Descartes’ Healthy Machines and the Human Exception

  • Gideon ManningEmail author
Part of the Boston Studies in the Philosophy and History of Science book series (BSPS, volume 282)


In responding to Libertus Fromondus’ criticism of Les météores as “excessively gross and mechanical [mechanica],” Descartes made the now-famous concession that in natural philosophy he utilized “shapes, sizes and motions, as happens in mechanics [Mechanica],” and even went so far as to characterize his work as a “mechanical philosophy [mechanica philosophia].” On reflection it seems likely that Fromondus and Descartes were speaking past one another in their exchange, as Alan Gabbey has persuasively argued, with each meaning something rather different by mechanica. Still, one wonders why, notwithstanding Descartes’ concession, the medical claims from Discourse Five did not prompt Fromondus’ “mechanical” accusation. In Discourse Five we are told, for example, that (1) “laws of mechanics are … the same as those of nature,” (2) we should regard the human body—a natural object—“as a machine” and (3) the heart beat follows “just as necessarily as the motion of a clock from the force, position and shape of its counterweights and wheels.” Although Discourse Five does not draw equally on these three claims, their presence surely warrants calling Discourse Five “mechanical.” It may even be the most mechanical of all the parts of the Discours and its companion essays.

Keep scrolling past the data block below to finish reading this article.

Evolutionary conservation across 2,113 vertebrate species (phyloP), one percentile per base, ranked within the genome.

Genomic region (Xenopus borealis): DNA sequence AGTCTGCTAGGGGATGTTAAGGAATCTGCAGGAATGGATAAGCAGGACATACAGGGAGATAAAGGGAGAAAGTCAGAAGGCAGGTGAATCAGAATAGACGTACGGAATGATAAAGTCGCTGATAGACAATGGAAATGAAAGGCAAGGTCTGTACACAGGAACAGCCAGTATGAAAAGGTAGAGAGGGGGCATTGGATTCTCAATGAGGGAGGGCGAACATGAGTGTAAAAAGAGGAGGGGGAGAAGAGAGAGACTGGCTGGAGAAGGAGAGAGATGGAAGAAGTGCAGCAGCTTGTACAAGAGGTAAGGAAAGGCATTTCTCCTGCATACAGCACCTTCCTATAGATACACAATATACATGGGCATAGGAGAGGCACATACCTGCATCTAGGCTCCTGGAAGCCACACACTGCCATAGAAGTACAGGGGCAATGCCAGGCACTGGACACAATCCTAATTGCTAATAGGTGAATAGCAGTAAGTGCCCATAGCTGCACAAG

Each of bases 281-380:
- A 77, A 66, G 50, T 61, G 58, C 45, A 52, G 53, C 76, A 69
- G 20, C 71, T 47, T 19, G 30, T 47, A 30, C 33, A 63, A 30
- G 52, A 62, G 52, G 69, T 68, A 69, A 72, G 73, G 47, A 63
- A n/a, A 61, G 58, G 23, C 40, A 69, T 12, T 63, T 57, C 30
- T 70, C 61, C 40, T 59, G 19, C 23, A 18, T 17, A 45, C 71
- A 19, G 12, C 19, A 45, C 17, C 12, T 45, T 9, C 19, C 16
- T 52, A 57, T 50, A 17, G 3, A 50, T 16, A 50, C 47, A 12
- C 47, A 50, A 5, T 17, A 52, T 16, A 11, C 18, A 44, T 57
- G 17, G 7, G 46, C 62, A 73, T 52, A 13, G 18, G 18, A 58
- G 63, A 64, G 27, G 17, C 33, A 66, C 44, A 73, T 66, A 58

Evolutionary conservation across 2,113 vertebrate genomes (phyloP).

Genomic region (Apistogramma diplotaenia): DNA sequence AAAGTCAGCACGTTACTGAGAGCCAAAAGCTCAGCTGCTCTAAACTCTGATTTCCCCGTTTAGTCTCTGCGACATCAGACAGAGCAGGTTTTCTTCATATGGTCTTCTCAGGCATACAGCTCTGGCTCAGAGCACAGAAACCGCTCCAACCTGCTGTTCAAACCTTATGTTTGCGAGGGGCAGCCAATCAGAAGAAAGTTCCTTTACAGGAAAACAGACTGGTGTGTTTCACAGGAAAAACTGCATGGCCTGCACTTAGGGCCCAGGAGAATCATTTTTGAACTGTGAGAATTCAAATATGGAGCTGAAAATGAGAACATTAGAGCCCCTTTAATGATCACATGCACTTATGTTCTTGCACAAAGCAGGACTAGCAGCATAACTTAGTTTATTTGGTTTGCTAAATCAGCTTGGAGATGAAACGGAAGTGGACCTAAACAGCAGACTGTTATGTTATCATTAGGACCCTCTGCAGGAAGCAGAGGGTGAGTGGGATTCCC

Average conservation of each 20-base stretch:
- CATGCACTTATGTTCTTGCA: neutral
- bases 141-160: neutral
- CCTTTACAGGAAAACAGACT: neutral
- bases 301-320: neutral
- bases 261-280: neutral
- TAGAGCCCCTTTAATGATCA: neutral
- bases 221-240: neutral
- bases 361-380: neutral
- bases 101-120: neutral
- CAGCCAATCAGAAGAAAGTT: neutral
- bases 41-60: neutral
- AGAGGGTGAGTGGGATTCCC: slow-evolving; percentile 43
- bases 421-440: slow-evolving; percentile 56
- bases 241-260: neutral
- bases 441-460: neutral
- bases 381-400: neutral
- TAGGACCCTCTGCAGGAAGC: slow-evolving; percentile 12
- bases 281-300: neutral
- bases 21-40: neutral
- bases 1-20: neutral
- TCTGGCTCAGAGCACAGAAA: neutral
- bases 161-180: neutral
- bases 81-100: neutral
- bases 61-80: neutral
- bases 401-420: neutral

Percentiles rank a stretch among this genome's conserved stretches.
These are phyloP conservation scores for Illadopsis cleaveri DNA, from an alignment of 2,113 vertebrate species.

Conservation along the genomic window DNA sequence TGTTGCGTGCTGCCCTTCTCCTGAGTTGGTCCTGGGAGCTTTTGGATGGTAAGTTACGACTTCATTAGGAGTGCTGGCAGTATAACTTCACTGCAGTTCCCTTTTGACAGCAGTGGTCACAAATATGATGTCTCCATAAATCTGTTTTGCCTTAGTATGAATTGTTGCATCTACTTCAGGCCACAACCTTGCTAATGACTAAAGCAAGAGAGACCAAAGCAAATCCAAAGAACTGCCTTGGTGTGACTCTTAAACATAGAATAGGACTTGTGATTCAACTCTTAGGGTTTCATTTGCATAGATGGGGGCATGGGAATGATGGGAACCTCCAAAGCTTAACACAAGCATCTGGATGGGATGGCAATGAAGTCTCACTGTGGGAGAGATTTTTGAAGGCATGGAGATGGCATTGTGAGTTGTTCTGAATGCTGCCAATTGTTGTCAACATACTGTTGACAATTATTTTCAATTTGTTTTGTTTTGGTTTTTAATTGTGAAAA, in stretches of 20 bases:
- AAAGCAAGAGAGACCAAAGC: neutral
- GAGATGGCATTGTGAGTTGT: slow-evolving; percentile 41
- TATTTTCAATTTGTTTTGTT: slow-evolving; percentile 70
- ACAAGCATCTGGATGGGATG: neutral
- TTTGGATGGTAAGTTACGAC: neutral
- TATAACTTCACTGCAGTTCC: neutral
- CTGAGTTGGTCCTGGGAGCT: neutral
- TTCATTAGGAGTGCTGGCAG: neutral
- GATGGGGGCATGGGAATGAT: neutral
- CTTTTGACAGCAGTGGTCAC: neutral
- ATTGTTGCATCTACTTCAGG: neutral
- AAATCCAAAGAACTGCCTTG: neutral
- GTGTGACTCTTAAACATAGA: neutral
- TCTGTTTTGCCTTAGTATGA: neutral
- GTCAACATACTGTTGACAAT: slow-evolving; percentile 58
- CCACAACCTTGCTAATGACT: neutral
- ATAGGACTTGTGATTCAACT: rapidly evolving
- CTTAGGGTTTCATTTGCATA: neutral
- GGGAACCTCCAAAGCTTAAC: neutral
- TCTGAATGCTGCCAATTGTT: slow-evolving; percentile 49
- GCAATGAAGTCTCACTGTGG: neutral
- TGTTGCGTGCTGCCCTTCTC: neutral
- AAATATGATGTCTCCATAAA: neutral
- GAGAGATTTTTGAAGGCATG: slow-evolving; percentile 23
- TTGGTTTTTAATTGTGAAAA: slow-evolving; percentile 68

Natural Philosopher Supporting Talk Philosophical Writing Medical Question Theoretical Medicine 
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© Springer Science+Business Media B.V. 2013

Authors and Affiliations

  1. 1.Division of the Humanities and Social SciencesCalifornia Institute of TechnologyPasadenaUSA

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